I understand you started out as a journalist. What happened to that dream, and do you ever intend to return to journalism”
Journalist is a high-falutin’ term for reporter, and I was a terrible one. No, strike that. I wasn’t horrible, but I always needed to insert myself into stories. When I “studied journalism” (read: completed a 10-week class on writing short paragraphs), I was smitten with New Journalism. Tom Wolfe, Joan Didion and Norman Mailer were my heroes; interestingly, all are known much more for their fiction, “fictional novels” and essays than for their journalism. I am none of them, nor will ever be, but I won’t return to reporting or writing straight news, if that last is not an oxymoron. After all, the facts that matter to me matter to me, and perhaps me alone.
When I first got to college, an old man and army veteran at 22, my professors were pleasantly surprised my writing style was more essay than news. On a good day, that meant lengthy and thoughtful paragraphs that developed a point in an original way. Most days, my writing was long, with point upon point upon point leading to a conclusion along the lines of “black is a dark color.” Very insightful. I suspect most professors wished I could have embraced newswriting as a style.
You refer to yourself as a “formerly homeless drunk.” Since you’ve gone on to do many other things, and had accomplished things before that period, why do you cling to that?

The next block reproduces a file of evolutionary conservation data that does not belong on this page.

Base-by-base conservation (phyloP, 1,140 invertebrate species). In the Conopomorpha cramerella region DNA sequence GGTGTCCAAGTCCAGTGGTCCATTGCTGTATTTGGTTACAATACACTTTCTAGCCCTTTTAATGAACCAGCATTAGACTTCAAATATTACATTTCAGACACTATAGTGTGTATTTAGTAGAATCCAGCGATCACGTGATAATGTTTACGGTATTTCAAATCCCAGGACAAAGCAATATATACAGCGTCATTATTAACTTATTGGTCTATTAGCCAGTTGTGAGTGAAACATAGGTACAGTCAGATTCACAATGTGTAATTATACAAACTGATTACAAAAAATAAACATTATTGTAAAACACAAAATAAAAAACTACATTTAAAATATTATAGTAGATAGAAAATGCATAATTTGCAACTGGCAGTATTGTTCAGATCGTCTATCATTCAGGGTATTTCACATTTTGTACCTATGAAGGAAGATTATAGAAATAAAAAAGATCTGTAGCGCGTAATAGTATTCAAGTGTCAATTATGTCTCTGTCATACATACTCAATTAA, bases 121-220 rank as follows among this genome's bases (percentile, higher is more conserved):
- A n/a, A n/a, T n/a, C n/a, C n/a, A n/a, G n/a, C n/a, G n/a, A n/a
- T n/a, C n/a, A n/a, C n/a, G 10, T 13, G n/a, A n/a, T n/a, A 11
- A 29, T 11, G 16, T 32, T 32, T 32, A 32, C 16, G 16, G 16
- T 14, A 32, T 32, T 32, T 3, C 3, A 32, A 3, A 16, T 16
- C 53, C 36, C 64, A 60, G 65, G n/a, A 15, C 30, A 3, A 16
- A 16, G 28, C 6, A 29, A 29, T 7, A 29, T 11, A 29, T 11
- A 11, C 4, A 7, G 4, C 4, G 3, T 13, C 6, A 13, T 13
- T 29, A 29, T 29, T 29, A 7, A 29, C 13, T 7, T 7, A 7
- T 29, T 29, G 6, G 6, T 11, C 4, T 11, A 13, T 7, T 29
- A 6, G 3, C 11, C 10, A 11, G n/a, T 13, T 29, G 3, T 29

I refer to myself as a formerly homeless drunk because I used to be homeless and I used to be drunk. I’m neither of those things anymore, nor do I wish to be, although who can predict the future. By keeping them as my calling card, I suppose I’m talismanning away the darkness. Talismanning was not a word, I don’t think, until now. I’m in no danger of accidentally slipping back into acting, directing, teaching, principaling or any of the other caps I’ve worn, but if I were to start drinking again, I would likely become homeless again.
How do you keep from drinking?
I wish I had some great insight into that. I don’t. Alcoholics of my type should stay away from insights. For instance, I once proved to myself I wasn’t an alcoholic by going eight days without a drop of alcohol. No alcoholic could do that. The eight days were spent at Disney World with my three daughters, all under 13. One half my brain was devoted to manufacturing lies, and the other spent its energy buying them. As my friend Gavin says, “If you’re deceiving yourself, do you know you’re being lied to?”
To answer the question, I spend time with alcoholics of my type, talking with them about what things had been like, what happened and what things are like now. I find spending time with folks who are newly sober is good for me and, I hope, good for them.
Also, I pray.
Pray? I thought you didn’t believe in God.
Belief has nothing to do with it. When I pray, life goes better. When I don’t life goes sideways. Of course, I only pray one prayer, so it might even be seen as a mantra:
“Thank you, God.”
Maybe 30 or 40 times a day, I toss up this prayer. Not just when things seem good, for I don’t really know what’s good for me. Not just when things are bad, for I don’t really know what’s bad for me. Expressing gratitude for being able to express gratitude seems to clean out my pipes.